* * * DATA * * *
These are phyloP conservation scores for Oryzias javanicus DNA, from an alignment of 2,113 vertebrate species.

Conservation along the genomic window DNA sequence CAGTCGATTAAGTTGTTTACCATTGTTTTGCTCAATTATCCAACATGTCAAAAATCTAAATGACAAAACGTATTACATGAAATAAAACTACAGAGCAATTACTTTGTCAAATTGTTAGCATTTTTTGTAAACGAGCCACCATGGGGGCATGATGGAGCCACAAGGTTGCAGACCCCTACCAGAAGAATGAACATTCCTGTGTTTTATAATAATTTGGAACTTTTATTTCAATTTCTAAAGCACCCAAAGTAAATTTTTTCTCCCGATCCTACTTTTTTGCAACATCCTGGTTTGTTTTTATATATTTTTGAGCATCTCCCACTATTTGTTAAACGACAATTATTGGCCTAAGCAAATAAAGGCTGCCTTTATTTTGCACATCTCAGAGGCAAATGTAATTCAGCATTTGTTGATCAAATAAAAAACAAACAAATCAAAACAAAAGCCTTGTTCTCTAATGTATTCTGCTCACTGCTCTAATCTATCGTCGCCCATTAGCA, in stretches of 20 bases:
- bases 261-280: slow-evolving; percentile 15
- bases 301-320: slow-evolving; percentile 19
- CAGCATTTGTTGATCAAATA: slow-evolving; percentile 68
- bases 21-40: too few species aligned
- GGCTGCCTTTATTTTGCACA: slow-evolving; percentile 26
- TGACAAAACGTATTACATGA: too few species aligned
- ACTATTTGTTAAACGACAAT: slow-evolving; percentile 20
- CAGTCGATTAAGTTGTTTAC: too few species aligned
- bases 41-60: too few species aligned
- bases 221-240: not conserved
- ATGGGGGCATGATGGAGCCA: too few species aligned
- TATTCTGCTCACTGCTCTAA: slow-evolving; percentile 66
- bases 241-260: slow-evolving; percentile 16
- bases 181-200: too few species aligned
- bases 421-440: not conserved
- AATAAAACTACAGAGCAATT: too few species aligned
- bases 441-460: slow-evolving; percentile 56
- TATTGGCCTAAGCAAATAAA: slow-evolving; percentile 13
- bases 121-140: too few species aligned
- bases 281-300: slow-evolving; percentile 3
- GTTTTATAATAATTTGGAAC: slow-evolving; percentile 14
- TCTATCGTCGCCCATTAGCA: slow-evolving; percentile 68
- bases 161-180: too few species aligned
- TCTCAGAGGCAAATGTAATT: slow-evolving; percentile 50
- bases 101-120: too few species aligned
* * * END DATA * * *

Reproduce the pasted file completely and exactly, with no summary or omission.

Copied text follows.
These are phyloP conservation scores for Oryzias javanicus DNA, from an alignment of 2,113 vertebrate species.

Conservation along the genomic window DNA sequence CAGTCGATTAAGTTGTTTACCATTGTTTTGCTCAATTATCCAACATGTCAAAAATCTAAATGACAAAACGTATTACATGAAATAAAACTACAGAGCAATTACTTTGTCAAATTGTTAGCATTTTTTGTAAACGAGCCACCATGGGGGCATGATGGAGCCACAAGGTTGCAGACCCCTACCAGAAGAATGAACATTCCTGTGTTTTATAATAATTTGGAACTTTTATTTCAATTTCTAAAGCACCCAAAGTAAATTTTTTCTCCCGATCCTACTTTTTTGCAACATCCTGGTTTGTTTTTATATATTTTTGAGCATCTCCCACTATTTGTTAAACGACAATTATTGGCCTAAGCAAATAAAGGCTGCCTTTATTTTGCACATCTCAGAGGCAAATGTAATTCAGCATTTGTTGATCAAATAAAAAACAAACAAATCAAAACAAAAGCCTTGTTCTCTAATGTATTCTGCTCACTGCTCTAATCTATCGTCGCCCATTAGCA, in stretches of 20 bases:
- bases 261-280: slow-evolving; percentile 15
- bases 301-320: slow-evolving; percentile 19
- CAGCATTTGTTGATCAAATA: slow-evolving; percentile 68
- bases 21-40: too few species aligned
- GGCTGCCTTTATTTTGCACA: slow-evolving; percentile 26
- TGACAAAACGTATTACATGA: too few species aligned
- ACTATTTGTTAAACGACAAT: slow-evolving; percentile 20
- CAGTCGATTAAGTTGTTTAC: too few species aligned
- bases 41-60: too few species aligned
- bases 221-240: not conserved
- ATGGGGGCATGATGGAGCCA: too few species aligned
- TATTCTGCTCACTGCTCTAA: slow-evolving; percentile 66
- bases 241-260: slow-evolving; percentile 16
- bases 181-200: too few species aligned
- bases 421-440: not conserved
- AATAAAACTACAGAGCAATT: too few species aligned
- bases 441-460: slow-evolving; percentile 56
- TATTGGCCTAAGCAAATAAA: slow-evolving; percentile 13
- bases 121-140: too few species aligned
- bases 281-300: slow-evolving; percentile 3
- GTTTTATAATAATTTGGAAC: slow-evolving; percentile 14
- TCTATCGTCGCCCATTAGCA: slow-evolving; percentile 68
- bases 161-180: too few species aligned
- TCTCAGAGGCAAATGTAATT: slow-evolving; percentile 50
- bases 101-120: too few species aligned